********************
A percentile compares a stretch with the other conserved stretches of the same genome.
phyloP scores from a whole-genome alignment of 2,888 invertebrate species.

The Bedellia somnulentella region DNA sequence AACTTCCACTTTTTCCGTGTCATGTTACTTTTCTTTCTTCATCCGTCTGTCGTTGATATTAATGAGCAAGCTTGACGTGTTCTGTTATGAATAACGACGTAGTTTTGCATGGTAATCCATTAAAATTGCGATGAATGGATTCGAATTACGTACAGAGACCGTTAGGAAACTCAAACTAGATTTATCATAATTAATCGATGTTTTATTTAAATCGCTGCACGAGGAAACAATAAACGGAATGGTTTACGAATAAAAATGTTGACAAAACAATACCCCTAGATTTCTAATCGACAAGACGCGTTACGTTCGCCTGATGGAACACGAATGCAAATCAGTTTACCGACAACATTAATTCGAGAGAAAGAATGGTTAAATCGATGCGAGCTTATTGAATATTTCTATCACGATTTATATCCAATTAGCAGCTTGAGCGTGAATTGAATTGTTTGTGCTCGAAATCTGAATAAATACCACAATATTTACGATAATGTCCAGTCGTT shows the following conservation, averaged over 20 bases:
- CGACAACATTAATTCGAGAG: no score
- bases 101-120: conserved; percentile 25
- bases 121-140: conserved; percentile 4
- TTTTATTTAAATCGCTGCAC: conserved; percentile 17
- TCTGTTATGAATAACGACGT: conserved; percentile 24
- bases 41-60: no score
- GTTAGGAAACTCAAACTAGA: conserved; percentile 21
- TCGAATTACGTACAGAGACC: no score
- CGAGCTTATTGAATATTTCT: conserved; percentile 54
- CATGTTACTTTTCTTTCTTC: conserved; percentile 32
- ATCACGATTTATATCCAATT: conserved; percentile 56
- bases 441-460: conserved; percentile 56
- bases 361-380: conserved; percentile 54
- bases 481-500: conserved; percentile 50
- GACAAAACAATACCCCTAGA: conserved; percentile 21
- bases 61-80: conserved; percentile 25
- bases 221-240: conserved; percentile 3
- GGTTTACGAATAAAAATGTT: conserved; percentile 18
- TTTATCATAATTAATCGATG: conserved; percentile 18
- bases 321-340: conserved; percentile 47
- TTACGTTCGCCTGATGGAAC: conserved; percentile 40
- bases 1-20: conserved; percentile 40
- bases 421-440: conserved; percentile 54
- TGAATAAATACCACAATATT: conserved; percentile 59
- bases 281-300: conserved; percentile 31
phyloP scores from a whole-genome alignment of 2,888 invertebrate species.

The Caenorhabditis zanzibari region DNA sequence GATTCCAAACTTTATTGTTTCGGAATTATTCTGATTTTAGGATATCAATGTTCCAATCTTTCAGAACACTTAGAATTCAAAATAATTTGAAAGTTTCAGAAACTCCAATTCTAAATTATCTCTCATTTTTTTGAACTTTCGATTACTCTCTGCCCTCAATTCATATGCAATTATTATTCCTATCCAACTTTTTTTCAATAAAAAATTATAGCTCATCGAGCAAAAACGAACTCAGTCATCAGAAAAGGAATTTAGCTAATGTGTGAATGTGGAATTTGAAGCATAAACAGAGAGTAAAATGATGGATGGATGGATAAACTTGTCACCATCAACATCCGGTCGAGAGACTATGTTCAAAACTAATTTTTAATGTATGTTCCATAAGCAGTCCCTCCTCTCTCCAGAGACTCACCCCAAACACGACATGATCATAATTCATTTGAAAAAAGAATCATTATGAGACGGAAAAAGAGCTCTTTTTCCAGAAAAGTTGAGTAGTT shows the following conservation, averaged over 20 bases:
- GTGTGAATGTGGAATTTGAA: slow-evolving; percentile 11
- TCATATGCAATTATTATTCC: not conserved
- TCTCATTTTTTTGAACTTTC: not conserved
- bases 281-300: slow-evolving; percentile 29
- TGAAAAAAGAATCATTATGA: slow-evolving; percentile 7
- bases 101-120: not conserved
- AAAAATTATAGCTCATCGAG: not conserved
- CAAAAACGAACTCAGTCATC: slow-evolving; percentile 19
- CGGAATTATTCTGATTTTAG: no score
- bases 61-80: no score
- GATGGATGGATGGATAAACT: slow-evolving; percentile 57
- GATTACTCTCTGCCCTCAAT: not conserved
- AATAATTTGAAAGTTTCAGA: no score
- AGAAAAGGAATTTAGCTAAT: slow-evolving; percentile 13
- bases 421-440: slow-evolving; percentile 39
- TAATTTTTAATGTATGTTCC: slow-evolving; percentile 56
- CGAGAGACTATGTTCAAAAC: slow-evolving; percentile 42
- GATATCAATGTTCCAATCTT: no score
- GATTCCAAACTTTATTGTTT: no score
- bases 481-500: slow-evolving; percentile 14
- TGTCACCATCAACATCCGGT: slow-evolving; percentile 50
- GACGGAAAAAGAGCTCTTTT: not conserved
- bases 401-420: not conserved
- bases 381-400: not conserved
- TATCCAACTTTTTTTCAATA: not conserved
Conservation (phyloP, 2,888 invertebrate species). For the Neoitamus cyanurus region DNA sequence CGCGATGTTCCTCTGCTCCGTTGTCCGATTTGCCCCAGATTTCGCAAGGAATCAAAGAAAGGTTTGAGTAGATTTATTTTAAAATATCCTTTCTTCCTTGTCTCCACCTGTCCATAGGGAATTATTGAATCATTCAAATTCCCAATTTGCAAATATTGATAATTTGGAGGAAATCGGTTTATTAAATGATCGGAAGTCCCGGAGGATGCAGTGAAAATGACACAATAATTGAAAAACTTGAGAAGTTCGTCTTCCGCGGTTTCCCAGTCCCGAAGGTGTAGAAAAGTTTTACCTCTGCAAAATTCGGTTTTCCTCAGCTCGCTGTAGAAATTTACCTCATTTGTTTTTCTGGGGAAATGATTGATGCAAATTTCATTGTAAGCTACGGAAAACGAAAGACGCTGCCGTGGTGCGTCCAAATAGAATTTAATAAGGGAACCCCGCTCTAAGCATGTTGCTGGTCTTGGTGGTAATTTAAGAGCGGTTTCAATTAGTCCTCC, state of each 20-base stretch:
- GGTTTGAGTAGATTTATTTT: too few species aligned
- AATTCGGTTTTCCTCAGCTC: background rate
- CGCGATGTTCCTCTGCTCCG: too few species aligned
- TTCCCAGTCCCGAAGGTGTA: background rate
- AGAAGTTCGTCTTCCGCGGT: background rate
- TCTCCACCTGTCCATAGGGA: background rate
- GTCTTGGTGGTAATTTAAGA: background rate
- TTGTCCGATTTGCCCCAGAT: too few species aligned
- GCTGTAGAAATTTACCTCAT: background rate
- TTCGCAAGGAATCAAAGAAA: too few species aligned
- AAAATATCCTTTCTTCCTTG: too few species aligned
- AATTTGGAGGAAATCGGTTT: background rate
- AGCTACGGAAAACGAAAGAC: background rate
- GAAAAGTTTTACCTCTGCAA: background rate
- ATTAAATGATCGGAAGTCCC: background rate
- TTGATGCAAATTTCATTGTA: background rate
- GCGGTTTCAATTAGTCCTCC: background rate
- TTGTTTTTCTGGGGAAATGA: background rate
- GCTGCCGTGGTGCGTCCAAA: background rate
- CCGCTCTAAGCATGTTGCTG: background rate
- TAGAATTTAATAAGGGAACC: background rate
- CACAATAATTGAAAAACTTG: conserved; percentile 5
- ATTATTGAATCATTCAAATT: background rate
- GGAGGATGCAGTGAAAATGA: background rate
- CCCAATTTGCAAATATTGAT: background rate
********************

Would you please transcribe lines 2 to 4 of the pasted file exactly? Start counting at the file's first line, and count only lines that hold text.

phyloP scores from a whole-genome alignment of 2,888 invertebrate species.

The Bedellia somnulentella region DNA sequence AACTTCCACTTTTTCCGTGTCATGTTACTTTTCTTTCTTCATCCGTCTGTCGTTGATATTAATGAGCAAGCTTGACGTGTTCTGTTATGAATAACGACGTAGTTTTGCATGGTAATCCATTAAAATTGCGATGAATGGATTCGAATTACGTACAGAGACCGTTAGGAAACTCAAACTAGATTTATCATAATTAATCGATGTTTTATTTAAATCGCTGCACGAGGAAACAATAAACGGAATGGTTTACGAATAAAAATGTTGACAAAACAATACCCCTAGATTTCTAATCGACAAGACGCGTTACGTTCGCCTGATGGAACACGAATGCAAATCAGTTTACCGACAACATTAATTCGAGAGAAAGAATGGTTAAATCGATGCGAGCTTATTGAATATTTCTATCACGATTTATATCCAATTAGCAGCTTGAGCGTGAATTGAATTGTTTGTGCTCGAAATCTGAATAAATACCACAATATTTACGATAATGTCCAGTCGTT shows the following conservation, averaged over 20 bases:
- CGACAACATTAATTCGAGAG: no score